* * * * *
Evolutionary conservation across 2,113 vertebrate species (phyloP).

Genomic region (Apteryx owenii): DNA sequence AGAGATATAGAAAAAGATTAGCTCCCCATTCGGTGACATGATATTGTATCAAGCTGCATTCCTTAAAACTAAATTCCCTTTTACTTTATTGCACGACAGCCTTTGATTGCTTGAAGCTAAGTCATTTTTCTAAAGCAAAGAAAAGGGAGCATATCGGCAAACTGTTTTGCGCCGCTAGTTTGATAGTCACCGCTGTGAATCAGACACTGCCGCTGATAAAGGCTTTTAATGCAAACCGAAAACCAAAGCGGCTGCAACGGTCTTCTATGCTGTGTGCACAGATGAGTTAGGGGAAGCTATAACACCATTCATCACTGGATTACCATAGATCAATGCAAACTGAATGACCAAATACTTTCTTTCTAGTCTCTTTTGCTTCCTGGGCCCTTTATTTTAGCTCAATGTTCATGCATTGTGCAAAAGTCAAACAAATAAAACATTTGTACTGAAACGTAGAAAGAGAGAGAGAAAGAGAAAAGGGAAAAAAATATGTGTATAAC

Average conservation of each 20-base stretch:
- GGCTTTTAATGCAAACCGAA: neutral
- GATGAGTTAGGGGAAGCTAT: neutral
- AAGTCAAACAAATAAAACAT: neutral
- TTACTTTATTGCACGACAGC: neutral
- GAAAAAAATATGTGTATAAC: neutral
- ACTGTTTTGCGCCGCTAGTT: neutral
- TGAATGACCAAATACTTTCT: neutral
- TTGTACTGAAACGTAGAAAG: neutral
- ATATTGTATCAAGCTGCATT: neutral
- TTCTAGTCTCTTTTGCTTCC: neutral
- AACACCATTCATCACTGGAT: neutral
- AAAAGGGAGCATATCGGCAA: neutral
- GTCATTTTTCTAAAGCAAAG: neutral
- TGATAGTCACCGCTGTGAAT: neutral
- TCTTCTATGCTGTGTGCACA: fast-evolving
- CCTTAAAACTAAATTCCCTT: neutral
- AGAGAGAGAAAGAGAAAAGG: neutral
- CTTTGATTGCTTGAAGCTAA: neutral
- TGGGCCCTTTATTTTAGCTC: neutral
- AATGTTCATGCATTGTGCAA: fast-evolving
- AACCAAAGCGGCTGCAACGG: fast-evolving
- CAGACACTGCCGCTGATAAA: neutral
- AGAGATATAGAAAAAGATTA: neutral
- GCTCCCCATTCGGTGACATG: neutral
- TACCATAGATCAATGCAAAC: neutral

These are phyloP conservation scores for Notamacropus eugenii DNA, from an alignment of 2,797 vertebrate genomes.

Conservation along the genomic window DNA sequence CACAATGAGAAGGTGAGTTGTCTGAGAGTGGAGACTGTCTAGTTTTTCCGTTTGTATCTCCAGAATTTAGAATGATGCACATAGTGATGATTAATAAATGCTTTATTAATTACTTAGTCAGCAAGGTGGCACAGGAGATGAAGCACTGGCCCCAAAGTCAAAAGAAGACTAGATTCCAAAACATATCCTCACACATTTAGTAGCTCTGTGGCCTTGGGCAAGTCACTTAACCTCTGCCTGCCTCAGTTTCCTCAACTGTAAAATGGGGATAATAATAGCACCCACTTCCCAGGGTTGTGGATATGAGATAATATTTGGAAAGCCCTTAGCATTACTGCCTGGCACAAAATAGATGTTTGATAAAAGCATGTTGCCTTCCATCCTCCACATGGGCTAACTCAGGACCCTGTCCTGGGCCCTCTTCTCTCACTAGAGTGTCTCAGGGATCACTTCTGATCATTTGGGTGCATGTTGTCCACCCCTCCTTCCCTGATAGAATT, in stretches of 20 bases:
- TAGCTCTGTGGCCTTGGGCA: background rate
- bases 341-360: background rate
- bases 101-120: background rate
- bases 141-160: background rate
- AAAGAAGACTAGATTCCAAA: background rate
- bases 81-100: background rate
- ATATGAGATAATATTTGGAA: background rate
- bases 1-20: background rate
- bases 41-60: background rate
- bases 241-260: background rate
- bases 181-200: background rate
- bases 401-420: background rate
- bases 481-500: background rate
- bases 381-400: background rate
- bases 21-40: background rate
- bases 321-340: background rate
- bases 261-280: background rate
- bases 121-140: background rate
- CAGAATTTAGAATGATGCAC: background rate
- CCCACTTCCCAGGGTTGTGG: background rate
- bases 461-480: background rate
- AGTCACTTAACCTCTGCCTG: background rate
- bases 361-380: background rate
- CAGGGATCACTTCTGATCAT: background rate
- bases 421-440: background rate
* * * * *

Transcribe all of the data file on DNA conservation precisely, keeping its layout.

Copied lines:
Evolutionary conservation across 2,113 vertebrate species (phyloP).

Genomic region (Apteryx owenii): DNA sequence AGAGATATAGAAAAAGATTAGCTCCCCATTCGGTGACATGATATTGTATCAAGCTGCATTCCTTAAAACTAAATTCCCTTTTACTTTATTGCACGACAGCCTTTGATTGCTTGAAGCTAAGTCATTTTTCTAAAGCAAAGAAAAGGGAGCATATCGGCAAACTGTTTTGCGCCGCTAGTTTGATAGTCACCGCTGTGAATCAGACACTGCCGCTGATAAAGGCTTTTAATGCAAACCGAAAACCAAAGCGGCTGCAACGGTCTTCTATGCTGTGTGCACAGATGAGTTAGGGGAAGCTATAACACCATTCATCACTGGATTACCATAGATCAATGCAAACTGAATGACCAAATACTTTCTTTCTAGTCTCTTTTGCTTCCTGGGCCCTTTATTTTAGCTCAATGTTCATGCATTGTGCAAAAGTCAAACAAATAAAACATTTGTACTGAAACGTAGAAAGAGAGAGAGAAAGAGAAAAGGGAAAAAAATATGTGTATAAC

Average conservation of each 20-base stretch:
- GGCTTTTAATGCAAACCGAA: neutral
- GATGAGTTAGGGGAAGCTAT: neutral
- AAGTCAAACAAATAAAACAT: neutral
- TTACTTTATTGCACGACAGC: neutral
- GAAAAAAATATGTGTATAAC: neutral
- ACTGTTTTGCGCCGCTAGTT: neutral
- TGAATGACCAAATACTTTCT: neutral
- TTGTACTGAAACGTAGAAAG: neutral
- ATATTGTATCAAGCTGCATT: neutral
- TTCTAGTCTCTTTTGCTTCC: neutral
- AACACCATTCATCACTGGAT: neutral
- AAAAGGGAGCATATCGGCAA: neutral
- GTCATTTTTCTAAAGCAAAG: neutral
- TGATAGTCACCGCTGTGAAT: neutral
- TCTTCTATGCTGTGTGCACA: fast-evolving
- CCTTAAAACTAAATTCCCTT: neutral
- AGAGAGAGAAAGAGAAAAGG: neutral
- CTTTGATTGCTTGAAGCTAA: neutral
- TGGGCCCTTTATTTTAGCTC: neutral
- AATGTTCATGCATTGTGCAA: fast-evolving
- AACCAAAGCGGCTGCAACGG: fast-evolving
- CAGACACTGCCGCTGATAAA: neutral
- AGAGATATAGAAAAAGATTA: neutral
- GCTCCCCATTCGGTGACATG: neutral
- TACCATAGATCAATGCAAAC: neutral

These are phyloP conservation scores for Notamacropus eugenii DNA, from an alignment of 2,797 vertebrate genomes.

Conservation along the genomic window DNA sequence CACAATGAGAAGGTGAGTTGTCTGAGAGTGGAGACTGTCTAGTTTTTCCGTTTGTATCTCCAGAATTTAGAATGATGCACATAGTGATGATTAATAAATGCTTTATTAATTACTTAGTCAGCAAGGTGGCACAGGAGATGAAGCACTGGCCCCAAAGTCAAAAGAAGACTAGATTCCAAAACATATCCTCACACATTTAGTAGCTCTGTGGCCTTGGGCAAGTCACTTAACCTCTGCCTGCCTCAGTTTCCTCAACTGTAAAATGGGGATAATAATAGCACCCACTTCCCAGGGTTGTGGATATGAGATAATATTTGGAAAGCCCTTAGCATTACTGCCTGGCACAAAATAGATGTTTGATAAAAGCATGTTGCCTTCCATCCTCCACATGGGCTAACTCAGGACCCTGTCCTGGGCCCTCTTCTCTCACTAGAGTGTCTCAGGGATCACTTCTGATCATTTGGGTGCATGTTGTCCACCCCTCCTTCCCTGATAGAATT, in stretches of 20 bases:
- TAGCTCTGTGGCCTTGGGCA: background rate
- bases 341-360: background rate
- bases 101-120: background rate
- bases 141-160: background rate
- AAAGAAGACTAGATTCCAAA: background rate
- bases 81-100: background rate
- ATATGAGATAATATTTGGAA: background rate
- bases 1-20: background rate
- bases 41-60: background rate
- bases 241-260: background rate
- bases 181-200: background rate
- bases 401-420: background rate
- bases 481-500: background rate
- bases 381-400: background rate
- bases 21-40: background rate
- bases 321-340: background rate
- bases 261-280: background rate
- bases 121-140: background rate
- CAGAATTTAGAATGATGCAC: background rate
- CCCACTTCCCAGGGTTGTGG: background rate
- bases 461-480: background rate
- AGTCACTTAACCTCTGCCTG: background rate
- bases 361-380: background rate
- CAGGGATCACTTCTGATCAT: background rate
- bases 421-440: background rate